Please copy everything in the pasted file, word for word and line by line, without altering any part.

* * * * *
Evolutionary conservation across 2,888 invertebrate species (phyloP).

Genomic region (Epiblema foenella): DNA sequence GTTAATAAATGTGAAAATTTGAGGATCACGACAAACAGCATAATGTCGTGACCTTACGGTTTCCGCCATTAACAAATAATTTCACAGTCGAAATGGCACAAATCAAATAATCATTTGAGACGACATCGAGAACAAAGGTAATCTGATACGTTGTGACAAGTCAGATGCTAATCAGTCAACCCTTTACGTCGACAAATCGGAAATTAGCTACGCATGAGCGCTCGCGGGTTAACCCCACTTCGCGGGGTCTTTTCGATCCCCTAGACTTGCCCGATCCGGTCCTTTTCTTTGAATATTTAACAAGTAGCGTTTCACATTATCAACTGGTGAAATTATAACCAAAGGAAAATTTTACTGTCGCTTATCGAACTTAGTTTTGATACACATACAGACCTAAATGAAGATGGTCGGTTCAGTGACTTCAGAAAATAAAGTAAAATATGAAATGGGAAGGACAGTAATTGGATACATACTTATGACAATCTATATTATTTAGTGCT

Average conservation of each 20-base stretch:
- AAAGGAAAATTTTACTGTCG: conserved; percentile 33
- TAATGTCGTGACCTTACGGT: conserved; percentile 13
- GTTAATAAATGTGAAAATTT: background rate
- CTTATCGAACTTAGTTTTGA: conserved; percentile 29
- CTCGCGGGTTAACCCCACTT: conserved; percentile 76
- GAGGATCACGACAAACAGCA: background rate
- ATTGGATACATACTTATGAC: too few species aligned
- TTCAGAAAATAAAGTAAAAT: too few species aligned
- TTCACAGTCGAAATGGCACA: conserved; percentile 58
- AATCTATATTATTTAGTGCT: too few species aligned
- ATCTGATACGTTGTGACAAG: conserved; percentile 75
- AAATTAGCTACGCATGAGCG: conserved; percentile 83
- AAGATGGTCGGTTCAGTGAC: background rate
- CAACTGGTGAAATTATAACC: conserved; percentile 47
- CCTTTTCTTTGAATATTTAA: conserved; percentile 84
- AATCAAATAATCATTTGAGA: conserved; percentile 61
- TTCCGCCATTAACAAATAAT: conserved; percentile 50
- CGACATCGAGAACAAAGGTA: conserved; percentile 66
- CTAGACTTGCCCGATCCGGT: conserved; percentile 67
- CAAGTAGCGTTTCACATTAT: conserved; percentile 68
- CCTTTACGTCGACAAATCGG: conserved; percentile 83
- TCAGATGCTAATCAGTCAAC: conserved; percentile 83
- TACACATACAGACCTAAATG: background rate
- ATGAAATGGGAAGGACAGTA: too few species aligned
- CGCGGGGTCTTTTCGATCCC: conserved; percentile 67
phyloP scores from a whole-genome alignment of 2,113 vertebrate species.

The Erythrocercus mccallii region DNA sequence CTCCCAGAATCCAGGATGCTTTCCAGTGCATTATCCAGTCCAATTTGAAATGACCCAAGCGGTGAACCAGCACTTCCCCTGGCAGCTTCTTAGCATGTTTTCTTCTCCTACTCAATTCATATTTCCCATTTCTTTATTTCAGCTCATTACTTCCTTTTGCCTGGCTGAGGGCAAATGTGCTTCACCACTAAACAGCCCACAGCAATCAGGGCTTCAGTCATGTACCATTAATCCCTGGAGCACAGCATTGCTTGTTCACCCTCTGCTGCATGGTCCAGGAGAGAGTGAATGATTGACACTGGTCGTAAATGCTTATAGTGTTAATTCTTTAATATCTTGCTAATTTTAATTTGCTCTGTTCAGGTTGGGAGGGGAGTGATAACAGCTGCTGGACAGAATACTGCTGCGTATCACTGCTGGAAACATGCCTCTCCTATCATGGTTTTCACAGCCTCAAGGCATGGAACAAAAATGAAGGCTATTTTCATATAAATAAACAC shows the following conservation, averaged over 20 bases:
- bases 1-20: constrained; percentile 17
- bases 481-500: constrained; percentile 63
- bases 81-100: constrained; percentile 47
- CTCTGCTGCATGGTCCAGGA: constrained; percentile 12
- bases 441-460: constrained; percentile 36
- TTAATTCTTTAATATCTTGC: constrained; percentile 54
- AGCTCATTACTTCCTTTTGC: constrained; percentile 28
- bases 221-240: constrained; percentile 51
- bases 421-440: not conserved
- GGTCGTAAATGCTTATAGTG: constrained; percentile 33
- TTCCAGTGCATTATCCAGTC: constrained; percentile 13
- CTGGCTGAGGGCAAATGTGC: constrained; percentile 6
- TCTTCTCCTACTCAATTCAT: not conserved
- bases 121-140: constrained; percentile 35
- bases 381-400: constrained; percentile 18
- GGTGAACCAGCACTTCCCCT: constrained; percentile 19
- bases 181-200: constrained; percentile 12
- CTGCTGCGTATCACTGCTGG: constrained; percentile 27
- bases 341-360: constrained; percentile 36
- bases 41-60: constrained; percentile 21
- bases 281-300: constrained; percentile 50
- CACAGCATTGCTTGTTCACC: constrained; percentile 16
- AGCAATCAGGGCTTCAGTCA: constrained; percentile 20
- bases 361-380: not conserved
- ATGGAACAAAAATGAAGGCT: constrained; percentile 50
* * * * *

Evolutionary conservation across 2,888 invertebrate species (phyloP).

Genomic region (Epiblema foenella): DNA sequence GTTAATAAATGTGAAAATTTGAGGATCACGACAAACAGCATAATGTCGTGACCTTACGGTTTCCGCCATTAACAAATAATTTCACAGTCGAAATGGCACAAATCAAATAATCATTTGAGACGACATCGAGAACAAAGGTAATCTGATACGTTGTGACAAGTCAGATGCTAATCAGTCAACCCTTTACGTCGACAAATCGGAAATTAGCTACGCATGAGCGCTCGCGGGTTAACCCCACTTCGCGGGGTCTTTTCGATCCCCTAGACTTGCCCGATCCGGTCCTTTTCTTTGAATATTTAACAAGTAGCGTTTCACATTATCAACTGGTGAAATTATAACCAAAGGAAAATTTTACTGTCGCTTATCGAACTTAGTTTTGATACACATACAGACCTAAATGAAGATGGTCGGTTCAGTGACTTCAGAAAATAAAGTAAAATATGAAATGGGAAGGACAGTAATTGGATACATACTTATGACAATCTATATTATTTAGTGCT

Average conservation of each 20-base stretch:
- AAAGGAAAATTTTACTGTCG: conserved; percentile 33
- TAATGTCGTGACCTTACGGT: conserved; percentile 13
- GTTAATAAATGTGAAAATTT: background rate
- CTTATCGAACTTAGTTTTGA: conserved; percentile 29
- CTCGCGGGTTAACCCCACTT: conserved; percentile 76
- GAGGATCACGACAAACAGCA: background rate
- ATTGGATACATACTTATGAC: too few species aligned
- TTCAGAAAATAAAGTAAAAT: too few species aligned
- TTCACAGTCGAAATGGCACA: conserved; percentile 58
- AATCTATATTATTTAGTGCT: too few species aligned
- ATCTGATACGTTGTGACAAG: conserved; percentile 75
- AAATTAGCTACGCATGAGCG: conserved; percentile 83
- AAGATGGTCGGTTCAGTGAC: background rate
- CAACTGGTGAAATTATAACC: conserved; percentile 47
- CCTTTTCTTTGAATATTTAA: conserved; percentile 84
- AATCAAATAATCATTTGAGA: conserved; percentile 61
- TTCCGCCATTAACAAATAAT: conserved; percentile 50
- CGACATCGAGAACAAAGGTA: conserved; percentile 66
- CTAGACTTGCCCGATCCGGT: conserved; percentile 67
- CAAGTAGCGTTTCACATTAT: conserved; percentile 68
- CCTTTACGTCGACAAATCGG: conserved; percentile 83
- TCAGATGCTAATCAGTCAAC: conserved; percentile 83
- TACACATACAGACCTAAATG: background rate
- ATGAAATGGGAAGGACAGTA: too few species aligned
- CGCGGGGTCTTTTCGATCCC: conserved; percentile 67
phyloP scores from a whole-genome alignment of 2,113 vertebrate species.

The Erythrocercus mccallii region DNA sequence CTCCCAGAATCCAGGATGCTTTCCAGTGCATTATCCAGTCCAATTTGAAATGACCCAAGCGGTGAACCAGCACTTCCCCTGGCAGCTTCTTAGCATGTTTTCTTCTCCTACTCAATTCATATTTCCCATTTCTTTATTTCAGCTCATTACTTCCTTTTGCCTGGCTGAGGGCAAATGTGCTTCACCACTAAACAGCCCACAGCAATCAGGGCTTCAGTCATGTACCATTAATCCCTGGAGCACAGCATTGCTTGTTCACCCTCTGCTGCATGGTCCAGGAGAGAGTGAATGATTGACACTGGTCGTAAATGCTTATAGTGTTAATTCTTTAATATCTTGCTAATTTTAATTTGCTCTGTTCAGGTTGGGAGGGGAGTGATAACAGCTGCTGGACAGAATACTGCTGCGTATCACTGCTGGAAACATGCCTCTCCTATCATGGTTTTCACAGCCTCAAGGCATGGAACAAAAATGAAGGCTATTTTCATATAAATAAACAC shows the following conservation, averaged over 20 bases:
- bases 1-20: constrained; percentile 17
- bases 481-500: constrained; percentile 63
- bases 81-100: constrained; percentile 47
- CTCTGCTGCATGGTCCAGGA: constrained; percentile 12
- bases 441-460: constrained; percentile 36
- TTAATTCTTTAATATCTTGC: constrained; percentile 54
- AGCTCATTACTTCCTTTTGC: constrained; percentile 28
- bases 221-240: constrained; percentile 51
- bases 421-440: not conserved
- GGTCGTAAATGCTTATAGTG: constrained; percentile 33
- TTCCAGTGCATTATCCAGTC: constrained; percentile 13
- CTGGCTGAGGGCAAATGTGC: constrained; percentile 6
- TCTTCTCCTACTCAATTCAT: not conserved
- bases 121-140: constrained; percentile 35
- bases 381-400: constrained; percentile 18
- GGTGAACCAGCACTTCCCCT: constrained; percentile 19
- bases 181-200: constrained; percentile 12
- CTGCTGCGTATCACTGCTGG: constrained; percentile 27
- bases 341-360: constrained; percentile 36
- bases 41-60: constrained; percentile 21
- bases 281-300: constrained; percentile 50
- CACAGCATTGCTTGTTCACC: constrained; percentile 16
- AGCAATCAGGGCTTCAGTCA: constrained; percentile 20
- bases 361-380: not conserved
- ATGGAACAAAAATGAAGGCT: constrained; percentile 50